CDC changing cancer screening guidelines for smokers
LOUISVILLE, Ky. (WAVE) - If you smoke or know someone who does, there are new lung cancer screening guidelines and they include younger people with shorter smoking histories.
Smoking has been a part of 65-year-old Terri Rumpf’s life.
“Once you are a smoker you are stuck,” Rumpf said.
Rumpf started smoking when she was 18, smoking a about pack a day. She quit a year and a half ago. Because of her extensive history of smoking, three years ago Rumpf’s doctor recommended lung cancer screenings. The first two screenings she was in the clear. Last year, something popped up.
“Turns out it was cancer and they took part of my lung but, they caught it very early,” Rumpf said.
Rumpf is grateful she got that screening. Now, more Americans can get one too. More smokers are now eligible for yearly screenings to detect lung cancer.
That’s according to the updated recommendations from the US Preventive Services Task Force. The panel recommends high-risk patients start screening at age 50, rather than 55.
Also, the number of pack-years has been lowered from 30 to 20. A pack-year is smoking an average of one pack of cigarettes per day for one year.
“The length of smoking is much more important than the number of cigarettes smoked per day,” Dr. Adam Lye a Medical Oncologist at Norton Healthcare said. “By dropping the pack-year and age we are able to expand screenings. These are for smokers these are for patients who are actively smoking or who have quit within the last 15 years. I describe it to my smokers as a kind of mammogram for smokers.”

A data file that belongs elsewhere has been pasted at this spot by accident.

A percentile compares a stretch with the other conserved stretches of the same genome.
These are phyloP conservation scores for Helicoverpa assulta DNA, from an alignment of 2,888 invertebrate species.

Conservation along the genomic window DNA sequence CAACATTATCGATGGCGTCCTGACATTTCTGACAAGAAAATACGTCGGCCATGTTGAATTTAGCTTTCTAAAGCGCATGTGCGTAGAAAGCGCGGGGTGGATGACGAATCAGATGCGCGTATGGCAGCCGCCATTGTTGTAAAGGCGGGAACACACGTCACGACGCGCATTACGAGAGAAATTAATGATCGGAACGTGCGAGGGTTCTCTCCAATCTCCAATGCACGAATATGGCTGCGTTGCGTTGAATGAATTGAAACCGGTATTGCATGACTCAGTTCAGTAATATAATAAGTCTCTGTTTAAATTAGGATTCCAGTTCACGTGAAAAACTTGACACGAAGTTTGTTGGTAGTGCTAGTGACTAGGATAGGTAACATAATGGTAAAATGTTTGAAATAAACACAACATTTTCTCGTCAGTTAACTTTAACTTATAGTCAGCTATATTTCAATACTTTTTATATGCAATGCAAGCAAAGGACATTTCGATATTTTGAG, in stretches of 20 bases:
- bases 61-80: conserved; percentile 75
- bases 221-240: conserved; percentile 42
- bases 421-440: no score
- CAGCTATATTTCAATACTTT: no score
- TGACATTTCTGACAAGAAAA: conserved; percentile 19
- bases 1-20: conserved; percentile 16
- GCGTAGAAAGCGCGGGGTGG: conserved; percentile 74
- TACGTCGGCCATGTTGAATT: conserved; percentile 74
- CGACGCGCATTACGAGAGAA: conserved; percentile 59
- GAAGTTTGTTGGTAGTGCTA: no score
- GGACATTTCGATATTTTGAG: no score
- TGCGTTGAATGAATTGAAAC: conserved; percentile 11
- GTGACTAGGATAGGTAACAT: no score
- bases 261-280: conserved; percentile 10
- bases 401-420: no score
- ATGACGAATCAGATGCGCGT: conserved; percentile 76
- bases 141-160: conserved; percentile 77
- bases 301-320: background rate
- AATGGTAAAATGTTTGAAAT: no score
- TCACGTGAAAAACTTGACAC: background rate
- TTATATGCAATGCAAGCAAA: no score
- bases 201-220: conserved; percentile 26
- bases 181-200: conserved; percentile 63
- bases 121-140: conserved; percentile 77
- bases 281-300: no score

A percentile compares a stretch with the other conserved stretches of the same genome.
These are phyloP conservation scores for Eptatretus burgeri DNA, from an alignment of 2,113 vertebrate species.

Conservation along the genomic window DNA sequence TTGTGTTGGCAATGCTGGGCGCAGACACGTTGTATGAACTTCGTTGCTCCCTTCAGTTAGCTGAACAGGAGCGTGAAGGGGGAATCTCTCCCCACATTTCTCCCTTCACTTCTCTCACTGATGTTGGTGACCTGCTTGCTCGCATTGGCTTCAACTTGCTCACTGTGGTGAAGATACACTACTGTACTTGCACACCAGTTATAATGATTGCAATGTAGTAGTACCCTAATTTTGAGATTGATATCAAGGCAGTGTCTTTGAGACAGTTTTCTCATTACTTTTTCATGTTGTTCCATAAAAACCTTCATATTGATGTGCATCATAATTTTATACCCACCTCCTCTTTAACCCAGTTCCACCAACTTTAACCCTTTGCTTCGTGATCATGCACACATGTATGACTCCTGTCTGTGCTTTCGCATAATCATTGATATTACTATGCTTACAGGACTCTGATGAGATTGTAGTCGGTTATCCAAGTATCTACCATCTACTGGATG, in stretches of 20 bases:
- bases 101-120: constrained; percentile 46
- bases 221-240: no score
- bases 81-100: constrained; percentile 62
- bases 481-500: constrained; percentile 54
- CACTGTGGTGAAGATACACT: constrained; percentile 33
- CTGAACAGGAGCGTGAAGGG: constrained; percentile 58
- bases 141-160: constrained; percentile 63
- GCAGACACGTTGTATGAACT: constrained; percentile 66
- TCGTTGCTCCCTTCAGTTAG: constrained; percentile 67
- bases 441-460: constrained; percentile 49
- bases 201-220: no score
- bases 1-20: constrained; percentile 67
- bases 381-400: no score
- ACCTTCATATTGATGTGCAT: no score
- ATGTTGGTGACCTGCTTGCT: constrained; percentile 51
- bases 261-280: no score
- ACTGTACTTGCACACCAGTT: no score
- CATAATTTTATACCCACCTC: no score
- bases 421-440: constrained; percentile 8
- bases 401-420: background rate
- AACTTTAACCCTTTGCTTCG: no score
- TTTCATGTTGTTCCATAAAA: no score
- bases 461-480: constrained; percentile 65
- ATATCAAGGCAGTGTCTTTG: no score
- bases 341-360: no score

Catching it early is key. The changes also mean more African Americans and women are now eligible for lung cancer screening. Dr. Lye said African Americans and women tend to be less heavy smokers and may not have met the earlier screening threshold despite being at risk for lung cancer. These new guidelines will be especially helpful for people in Kentucky and Indiana who smoke.
“I’ve seen estimates as high as 28% of Kentuckians who smoke the national average is around 17%,” Lye said.
According to NBC News, the task force recommendation means insurers must offer the screening without a copay to people who meet the criteria.
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